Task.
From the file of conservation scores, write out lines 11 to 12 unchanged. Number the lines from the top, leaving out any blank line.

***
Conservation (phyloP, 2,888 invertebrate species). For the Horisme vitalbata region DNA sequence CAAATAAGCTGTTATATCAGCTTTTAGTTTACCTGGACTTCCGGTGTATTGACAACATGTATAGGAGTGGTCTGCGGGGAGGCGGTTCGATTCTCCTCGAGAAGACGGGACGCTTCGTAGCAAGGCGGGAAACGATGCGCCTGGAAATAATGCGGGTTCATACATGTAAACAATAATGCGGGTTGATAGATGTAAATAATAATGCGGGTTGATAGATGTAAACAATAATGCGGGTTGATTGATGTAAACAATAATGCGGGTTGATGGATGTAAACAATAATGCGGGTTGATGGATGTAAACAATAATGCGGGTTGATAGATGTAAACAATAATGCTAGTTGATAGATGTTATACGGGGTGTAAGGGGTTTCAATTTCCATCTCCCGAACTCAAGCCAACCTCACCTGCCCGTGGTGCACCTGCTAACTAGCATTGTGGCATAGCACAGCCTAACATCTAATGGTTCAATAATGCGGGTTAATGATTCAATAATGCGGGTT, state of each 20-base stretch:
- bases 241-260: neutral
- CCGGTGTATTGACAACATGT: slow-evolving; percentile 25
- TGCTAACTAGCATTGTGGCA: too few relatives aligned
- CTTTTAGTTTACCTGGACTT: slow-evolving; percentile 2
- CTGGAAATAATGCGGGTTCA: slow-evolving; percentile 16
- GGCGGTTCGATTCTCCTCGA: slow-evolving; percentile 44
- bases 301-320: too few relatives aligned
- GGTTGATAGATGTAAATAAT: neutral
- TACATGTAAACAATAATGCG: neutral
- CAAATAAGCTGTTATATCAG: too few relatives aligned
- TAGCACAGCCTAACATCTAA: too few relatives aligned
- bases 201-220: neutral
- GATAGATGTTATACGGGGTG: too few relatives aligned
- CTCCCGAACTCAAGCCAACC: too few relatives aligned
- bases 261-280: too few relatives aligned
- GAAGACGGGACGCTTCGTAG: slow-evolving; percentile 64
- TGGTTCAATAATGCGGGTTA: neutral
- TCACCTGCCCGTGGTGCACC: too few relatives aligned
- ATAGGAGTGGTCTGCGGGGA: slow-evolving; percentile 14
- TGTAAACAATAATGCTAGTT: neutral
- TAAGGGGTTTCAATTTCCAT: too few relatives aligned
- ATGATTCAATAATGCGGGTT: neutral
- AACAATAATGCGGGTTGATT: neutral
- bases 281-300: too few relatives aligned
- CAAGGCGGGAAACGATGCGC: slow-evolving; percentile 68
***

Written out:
- CAAATAAGCTGTTATATCAG: too few relatives aligned
- TAGCACAGCCTAACATCTAA: too few relatives aligned